Why engagement is as crucial as views

Video engagement is changing and new platforms are redefining best practice. What can you do? Brand Republic and Exponential held a roundtable to discover the answers...

Why engagement is as crucial as views

From Snapchat to Instagram, consumers are engaging with video advertising in new ways. But using these emerging platforms to their best effect – and measuring that engagement – presents new challenges for the industry.

In partnership with the video advertising experts Exponential, Brand Republic hosted an executive dinner debate that set out to answer the question of how best to ensure video advertising resonates with its target audience.

Senior marketing professionals from publishers and agencies gathered in the prestigious Le Manoir aux Quat’Saisons to discuss the changing ways in which consumers are engaging with video, the different roles it can play throughout the purchase funnel and what its future will look like.

The debate began by demarcating TV and online advertising: they deliver different forms of engagement that relate to the content, quality and context in which they are viewed. Doug Conely, the chief strategy officer at Exponential, noted that brands need to consider details such as portrait-framing when using Snapchat or Instagram rather than traditional landscape TV or cinema creative. This will alter the type of content that works best for each given distribution platform.

Engagement is as important as views in this new advertising paradigm. Carl Fernandes, the director of technology and insight at Dentsu Aegis Network, illustrated the point with his agency’s work for an online fashion retailer.

Instead of using slick, professional video, it turned to YouTubers – they produce less glossy content than a TV commercial but have impressive engagement because their content is relevant for both the platform and the audience.

In conversation

St John Betteridge
Managing director of advertising, Time Out Europe
Jim Brown
Chief executive, Round8
Tim Brown
Co-founder and chief revenue officer, Abakus
Doug Conely
Chief strategy officer, Exponential
Dan Drori
Commercial director, Freeformers
Arif Durrani
Editor, Media Week; media editor, Campaign
Carl Fernandes
Director of technology and insight, Dentsu Aegis Network
Alain Portmann
Partner, head of media and insights, House of Kaizen
Jason Trout
UK managing director, Exponential
Greg West
Head of programmatic, Global Radio
Kirsty Wyllie
Director, EMENA marketing, Exponential

With the agreement that context is vital, the guests discussed the metrics needed to understand the impact of online video advertising. The discrepancy between comScore and Omniture was considered, with a consensus that the former was best-suited for planning and the latter able to present more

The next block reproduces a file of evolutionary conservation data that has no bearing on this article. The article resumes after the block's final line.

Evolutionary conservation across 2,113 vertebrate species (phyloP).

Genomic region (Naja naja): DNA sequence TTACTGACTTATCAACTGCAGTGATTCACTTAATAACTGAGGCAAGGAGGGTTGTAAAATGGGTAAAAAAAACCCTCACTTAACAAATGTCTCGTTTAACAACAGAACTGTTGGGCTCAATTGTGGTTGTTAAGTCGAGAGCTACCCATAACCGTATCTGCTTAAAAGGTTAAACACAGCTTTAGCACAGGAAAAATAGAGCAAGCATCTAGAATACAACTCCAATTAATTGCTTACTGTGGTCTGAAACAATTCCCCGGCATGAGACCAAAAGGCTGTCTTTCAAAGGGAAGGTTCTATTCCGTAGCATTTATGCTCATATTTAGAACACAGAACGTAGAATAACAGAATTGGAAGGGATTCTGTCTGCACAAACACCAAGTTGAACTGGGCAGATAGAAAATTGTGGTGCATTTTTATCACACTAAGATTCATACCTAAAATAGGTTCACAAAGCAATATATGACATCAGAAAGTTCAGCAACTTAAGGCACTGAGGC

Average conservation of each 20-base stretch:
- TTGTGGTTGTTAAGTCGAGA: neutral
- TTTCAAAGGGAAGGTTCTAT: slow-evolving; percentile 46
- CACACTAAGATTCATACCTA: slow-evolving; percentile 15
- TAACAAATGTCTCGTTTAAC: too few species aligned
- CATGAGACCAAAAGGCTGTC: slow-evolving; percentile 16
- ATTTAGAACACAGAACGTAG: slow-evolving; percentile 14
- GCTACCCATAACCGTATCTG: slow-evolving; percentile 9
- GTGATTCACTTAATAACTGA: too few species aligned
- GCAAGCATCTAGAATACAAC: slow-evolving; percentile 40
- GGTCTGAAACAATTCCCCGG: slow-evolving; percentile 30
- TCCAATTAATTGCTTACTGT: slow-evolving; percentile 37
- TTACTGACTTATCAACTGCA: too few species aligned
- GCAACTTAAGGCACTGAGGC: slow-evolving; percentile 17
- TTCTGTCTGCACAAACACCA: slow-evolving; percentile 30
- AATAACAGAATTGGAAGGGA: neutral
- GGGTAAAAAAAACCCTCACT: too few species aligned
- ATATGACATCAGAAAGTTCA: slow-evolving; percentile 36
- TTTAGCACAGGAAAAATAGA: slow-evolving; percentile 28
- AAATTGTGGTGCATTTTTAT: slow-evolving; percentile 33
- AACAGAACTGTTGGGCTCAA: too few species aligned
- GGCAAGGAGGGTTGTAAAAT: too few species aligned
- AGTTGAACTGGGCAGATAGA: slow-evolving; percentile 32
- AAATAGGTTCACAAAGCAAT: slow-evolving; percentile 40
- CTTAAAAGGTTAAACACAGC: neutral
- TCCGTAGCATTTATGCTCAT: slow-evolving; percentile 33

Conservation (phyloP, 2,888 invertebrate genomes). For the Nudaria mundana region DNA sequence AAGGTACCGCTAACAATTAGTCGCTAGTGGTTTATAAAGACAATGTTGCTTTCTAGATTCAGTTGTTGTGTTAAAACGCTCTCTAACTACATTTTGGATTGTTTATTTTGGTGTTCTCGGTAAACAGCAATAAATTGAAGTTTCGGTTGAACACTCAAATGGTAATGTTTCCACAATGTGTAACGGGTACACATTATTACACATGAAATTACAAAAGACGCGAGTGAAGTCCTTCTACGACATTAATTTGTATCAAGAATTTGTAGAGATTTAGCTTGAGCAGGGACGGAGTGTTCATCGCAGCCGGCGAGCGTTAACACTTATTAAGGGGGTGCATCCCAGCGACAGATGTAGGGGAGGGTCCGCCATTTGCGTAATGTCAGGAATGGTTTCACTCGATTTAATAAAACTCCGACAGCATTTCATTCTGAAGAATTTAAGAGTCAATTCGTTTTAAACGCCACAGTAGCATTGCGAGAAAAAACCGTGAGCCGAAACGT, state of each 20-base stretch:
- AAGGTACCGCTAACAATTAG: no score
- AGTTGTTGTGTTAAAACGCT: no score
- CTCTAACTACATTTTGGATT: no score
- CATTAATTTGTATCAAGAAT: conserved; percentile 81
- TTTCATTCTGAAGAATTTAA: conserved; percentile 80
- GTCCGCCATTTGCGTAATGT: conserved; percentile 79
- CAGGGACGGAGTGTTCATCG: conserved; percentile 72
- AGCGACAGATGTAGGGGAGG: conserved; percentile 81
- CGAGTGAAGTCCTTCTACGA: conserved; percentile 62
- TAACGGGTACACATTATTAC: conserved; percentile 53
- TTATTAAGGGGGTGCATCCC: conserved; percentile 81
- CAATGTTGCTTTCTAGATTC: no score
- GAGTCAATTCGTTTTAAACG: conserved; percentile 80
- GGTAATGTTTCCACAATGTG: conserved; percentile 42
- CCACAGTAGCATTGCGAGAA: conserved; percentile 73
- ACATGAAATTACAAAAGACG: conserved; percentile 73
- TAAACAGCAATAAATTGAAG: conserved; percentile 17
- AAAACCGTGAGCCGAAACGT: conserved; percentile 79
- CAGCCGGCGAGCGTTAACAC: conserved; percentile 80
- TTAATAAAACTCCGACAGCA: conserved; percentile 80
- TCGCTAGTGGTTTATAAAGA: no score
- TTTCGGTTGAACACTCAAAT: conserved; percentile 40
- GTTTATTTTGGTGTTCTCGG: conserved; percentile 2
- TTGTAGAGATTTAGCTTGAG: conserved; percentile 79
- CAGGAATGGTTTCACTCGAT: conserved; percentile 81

positive numbers. Both are measurements that marketers and publishers need to be wary of.

But the question of metrics is more complex – what do we mean by engagement? It will vary between brands. For example, a video might have more "likes", greater shares or higher views, but the challenge is in aligning these with conversions or purchases.

In turn, it is not a straightforward task to determine the effectiveness of video at each stage of the purchase funnel. The table was unanimous in their praise for video’s storytelling capacity but, as Tim Brown, the co-founder and chief revenue officer at Abakus, added, it is still undervalued as part of
upper-funnel activity.

However, this may change, especially with the prospect of "unique cookie IDs", which will allow brands to track individual consumers from prospecting through to post-purchase. This is particularly relevant for video, as the guests agreed that its major strength is in creating impact at the acquisition stage.

Jason Trout, the UK managing director at Exponential, highlighted the opportunities presented by deploying the right KPIs and using this insight to drive creative. It is not sufficient to use vanity
metrics such as impressions; instead, brands need to track indicators such as time spent watching or a video’s view­ability on the page. This tracking can then inform subsequent content to be displayed to the consumer, continuing the story and engagement.

Moreover, the ability to track and understand the impact of online video trumps the uncertainty or lack of metrics available to measure TV advertising. The guests were in agreement that, as consumers have increasing access to stream and watch video on a range of devices, brands will create more content tailored to online viewing.

As creative agencies and brands better understand what type of video creative to distribute online, and publishers work to ensure their users’ journeys are as protected as possible, the quality and volume of online video advertising will continue to grow unabated.


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